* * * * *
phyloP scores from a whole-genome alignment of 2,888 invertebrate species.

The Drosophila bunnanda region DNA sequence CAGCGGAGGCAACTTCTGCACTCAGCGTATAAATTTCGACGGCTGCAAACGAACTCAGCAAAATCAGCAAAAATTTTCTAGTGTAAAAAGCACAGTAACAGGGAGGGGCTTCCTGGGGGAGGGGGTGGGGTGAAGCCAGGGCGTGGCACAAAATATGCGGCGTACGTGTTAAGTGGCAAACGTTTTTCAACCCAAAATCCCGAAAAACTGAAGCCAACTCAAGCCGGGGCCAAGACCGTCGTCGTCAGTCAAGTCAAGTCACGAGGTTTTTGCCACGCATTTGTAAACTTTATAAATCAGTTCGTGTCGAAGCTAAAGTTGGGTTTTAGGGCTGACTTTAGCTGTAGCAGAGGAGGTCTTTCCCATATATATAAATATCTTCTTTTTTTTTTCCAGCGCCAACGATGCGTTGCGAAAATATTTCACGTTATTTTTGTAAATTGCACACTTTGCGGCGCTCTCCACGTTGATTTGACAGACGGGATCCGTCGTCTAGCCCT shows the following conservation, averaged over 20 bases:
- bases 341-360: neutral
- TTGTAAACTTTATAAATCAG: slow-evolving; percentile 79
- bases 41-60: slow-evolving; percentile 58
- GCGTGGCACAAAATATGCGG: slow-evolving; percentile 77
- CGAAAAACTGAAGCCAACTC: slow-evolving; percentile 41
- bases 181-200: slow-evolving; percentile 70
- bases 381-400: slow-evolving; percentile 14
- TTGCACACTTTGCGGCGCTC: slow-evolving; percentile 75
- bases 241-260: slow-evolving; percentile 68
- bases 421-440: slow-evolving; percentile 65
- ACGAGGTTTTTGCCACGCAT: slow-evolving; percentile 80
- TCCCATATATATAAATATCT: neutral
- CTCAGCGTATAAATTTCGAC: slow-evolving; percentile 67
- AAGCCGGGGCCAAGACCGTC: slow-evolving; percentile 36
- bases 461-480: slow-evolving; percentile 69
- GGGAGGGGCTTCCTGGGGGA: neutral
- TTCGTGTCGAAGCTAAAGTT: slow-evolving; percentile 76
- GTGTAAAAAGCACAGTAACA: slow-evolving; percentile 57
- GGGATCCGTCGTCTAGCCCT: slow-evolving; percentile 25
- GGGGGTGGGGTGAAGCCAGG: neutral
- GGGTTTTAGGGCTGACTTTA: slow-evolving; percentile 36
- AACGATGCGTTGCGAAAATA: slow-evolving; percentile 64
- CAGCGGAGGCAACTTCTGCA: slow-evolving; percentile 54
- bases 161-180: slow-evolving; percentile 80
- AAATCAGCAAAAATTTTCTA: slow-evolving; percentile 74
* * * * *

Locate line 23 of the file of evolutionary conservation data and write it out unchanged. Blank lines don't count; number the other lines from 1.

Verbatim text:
- GGGTTTTAGGGCTGACTTTA: slow-evolving; percentile 36